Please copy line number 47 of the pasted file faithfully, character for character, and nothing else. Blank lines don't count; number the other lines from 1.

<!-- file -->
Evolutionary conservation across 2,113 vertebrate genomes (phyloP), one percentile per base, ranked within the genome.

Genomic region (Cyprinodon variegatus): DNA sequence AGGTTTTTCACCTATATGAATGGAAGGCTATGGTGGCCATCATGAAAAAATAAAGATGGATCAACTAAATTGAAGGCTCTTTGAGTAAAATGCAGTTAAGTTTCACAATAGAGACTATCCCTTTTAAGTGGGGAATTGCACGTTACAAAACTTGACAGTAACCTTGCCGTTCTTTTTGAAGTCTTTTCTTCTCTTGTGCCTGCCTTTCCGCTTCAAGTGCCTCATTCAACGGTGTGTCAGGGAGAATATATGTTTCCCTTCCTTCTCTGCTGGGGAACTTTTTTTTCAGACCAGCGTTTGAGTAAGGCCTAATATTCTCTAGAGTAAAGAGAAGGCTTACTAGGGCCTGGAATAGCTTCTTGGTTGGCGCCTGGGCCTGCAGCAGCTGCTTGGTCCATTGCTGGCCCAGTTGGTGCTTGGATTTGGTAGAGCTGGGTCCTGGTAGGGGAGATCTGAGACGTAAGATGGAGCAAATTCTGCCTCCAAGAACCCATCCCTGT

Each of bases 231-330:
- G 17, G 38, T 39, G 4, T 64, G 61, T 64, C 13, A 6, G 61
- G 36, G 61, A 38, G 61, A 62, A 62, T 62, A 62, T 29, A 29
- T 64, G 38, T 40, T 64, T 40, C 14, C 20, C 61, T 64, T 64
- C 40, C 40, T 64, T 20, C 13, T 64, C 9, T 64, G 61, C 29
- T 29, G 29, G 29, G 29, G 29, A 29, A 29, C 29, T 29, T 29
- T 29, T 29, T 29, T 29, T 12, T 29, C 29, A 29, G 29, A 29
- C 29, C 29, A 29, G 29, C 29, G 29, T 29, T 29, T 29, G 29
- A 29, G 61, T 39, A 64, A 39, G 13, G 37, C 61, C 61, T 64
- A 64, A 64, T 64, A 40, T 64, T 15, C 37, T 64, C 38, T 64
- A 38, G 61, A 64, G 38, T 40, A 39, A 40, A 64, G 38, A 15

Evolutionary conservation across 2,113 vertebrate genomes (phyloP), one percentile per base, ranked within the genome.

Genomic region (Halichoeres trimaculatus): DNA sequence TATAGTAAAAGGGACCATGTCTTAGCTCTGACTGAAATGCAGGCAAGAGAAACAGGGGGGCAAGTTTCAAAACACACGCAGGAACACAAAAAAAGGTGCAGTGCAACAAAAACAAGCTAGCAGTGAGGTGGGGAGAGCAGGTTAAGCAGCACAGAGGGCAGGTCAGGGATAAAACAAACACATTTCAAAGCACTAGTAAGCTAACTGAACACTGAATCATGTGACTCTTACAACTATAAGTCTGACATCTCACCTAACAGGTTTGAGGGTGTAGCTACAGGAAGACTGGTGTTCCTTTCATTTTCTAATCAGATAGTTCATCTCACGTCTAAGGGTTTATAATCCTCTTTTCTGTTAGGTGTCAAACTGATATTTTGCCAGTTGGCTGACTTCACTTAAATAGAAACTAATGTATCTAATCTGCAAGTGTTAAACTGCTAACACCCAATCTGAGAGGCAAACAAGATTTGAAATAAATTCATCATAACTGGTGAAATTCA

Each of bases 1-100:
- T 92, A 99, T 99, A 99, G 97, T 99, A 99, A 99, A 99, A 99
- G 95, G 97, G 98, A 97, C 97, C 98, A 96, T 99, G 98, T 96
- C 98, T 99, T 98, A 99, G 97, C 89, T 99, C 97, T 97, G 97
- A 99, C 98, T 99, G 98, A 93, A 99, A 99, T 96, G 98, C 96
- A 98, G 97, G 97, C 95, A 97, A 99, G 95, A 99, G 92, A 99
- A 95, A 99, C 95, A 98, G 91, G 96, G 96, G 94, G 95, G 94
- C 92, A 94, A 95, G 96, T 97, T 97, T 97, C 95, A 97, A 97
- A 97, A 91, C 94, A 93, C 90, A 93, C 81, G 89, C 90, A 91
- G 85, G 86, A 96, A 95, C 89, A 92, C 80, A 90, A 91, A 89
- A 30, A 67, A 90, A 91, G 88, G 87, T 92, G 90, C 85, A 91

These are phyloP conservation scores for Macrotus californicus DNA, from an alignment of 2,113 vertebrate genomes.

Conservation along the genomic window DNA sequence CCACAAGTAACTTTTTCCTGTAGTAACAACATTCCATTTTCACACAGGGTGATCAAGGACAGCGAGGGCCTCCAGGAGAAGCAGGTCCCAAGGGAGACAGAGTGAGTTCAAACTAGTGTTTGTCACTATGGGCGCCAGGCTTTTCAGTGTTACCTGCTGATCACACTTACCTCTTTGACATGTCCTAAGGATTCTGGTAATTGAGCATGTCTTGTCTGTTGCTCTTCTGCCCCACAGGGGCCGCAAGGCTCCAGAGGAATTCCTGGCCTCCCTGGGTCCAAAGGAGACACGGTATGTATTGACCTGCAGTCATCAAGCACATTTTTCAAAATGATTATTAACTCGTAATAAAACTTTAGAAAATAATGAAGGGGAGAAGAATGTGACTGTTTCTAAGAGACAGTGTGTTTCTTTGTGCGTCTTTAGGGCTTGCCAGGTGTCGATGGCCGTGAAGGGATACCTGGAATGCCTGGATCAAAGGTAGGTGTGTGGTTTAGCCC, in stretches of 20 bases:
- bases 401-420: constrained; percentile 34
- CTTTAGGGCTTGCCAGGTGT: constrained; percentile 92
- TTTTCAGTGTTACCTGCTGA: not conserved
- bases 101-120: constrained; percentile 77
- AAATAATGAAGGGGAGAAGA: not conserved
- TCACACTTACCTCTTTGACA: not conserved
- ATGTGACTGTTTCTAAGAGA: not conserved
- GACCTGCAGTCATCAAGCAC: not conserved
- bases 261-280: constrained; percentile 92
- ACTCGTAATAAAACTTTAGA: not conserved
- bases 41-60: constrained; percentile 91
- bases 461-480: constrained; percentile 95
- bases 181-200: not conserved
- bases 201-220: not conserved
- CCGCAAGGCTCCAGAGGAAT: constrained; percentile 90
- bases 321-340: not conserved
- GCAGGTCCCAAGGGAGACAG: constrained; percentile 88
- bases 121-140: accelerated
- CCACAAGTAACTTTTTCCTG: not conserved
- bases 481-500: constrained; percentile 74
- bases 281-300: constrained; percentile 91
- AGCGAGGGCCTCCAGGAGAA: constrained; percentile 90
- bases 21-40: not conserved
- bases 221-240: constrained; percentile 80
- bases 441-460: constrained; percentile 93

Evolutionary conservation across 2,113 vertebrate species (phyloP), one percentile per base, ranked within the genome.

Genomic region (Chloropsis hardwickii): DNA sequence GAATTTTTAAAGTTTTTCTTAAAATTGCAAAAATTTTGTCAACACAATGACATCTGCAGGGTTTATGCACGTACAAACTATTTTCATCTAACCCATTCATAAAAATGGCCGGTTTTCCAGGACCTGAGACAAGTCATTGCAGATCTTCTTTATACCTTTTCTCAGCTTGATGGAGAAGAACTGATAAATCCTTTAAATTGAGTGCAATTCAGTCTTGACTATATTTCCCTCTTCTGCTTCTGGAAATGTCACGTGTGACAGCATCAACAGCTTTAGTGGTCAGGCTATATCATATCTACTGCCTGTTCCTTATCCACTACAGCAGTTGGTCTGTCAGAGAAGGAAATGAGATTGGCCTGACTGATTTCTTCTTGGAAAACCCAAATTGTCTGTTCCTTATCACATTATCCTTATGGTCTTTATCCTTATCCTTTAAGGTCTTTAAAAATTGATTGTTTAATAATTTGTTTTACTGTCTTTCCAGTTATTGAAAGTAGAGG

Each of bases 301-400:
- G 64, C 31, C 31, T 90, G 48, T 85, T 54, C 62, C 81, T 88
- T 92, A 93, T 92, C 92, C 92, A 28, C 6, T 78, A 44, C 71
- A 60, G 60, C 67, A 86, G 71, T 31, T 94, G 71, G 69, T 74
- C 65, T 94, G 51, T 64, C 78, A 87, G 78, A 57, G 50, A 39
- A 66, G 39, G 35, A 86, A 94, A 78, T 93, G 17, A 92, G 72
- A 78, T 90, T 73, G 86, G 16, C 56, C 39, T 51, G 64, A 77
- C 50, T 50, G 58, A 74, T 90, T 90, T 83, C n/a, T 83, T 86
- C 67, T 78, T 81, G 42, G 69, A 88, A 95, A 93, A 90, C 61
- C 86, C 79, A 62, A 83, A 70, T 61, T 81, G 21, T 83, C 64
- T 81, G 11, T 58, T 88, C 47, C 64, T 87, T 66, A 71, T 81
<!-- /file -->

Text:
- CCACAAGTAACTTTTTCCTG: not conserved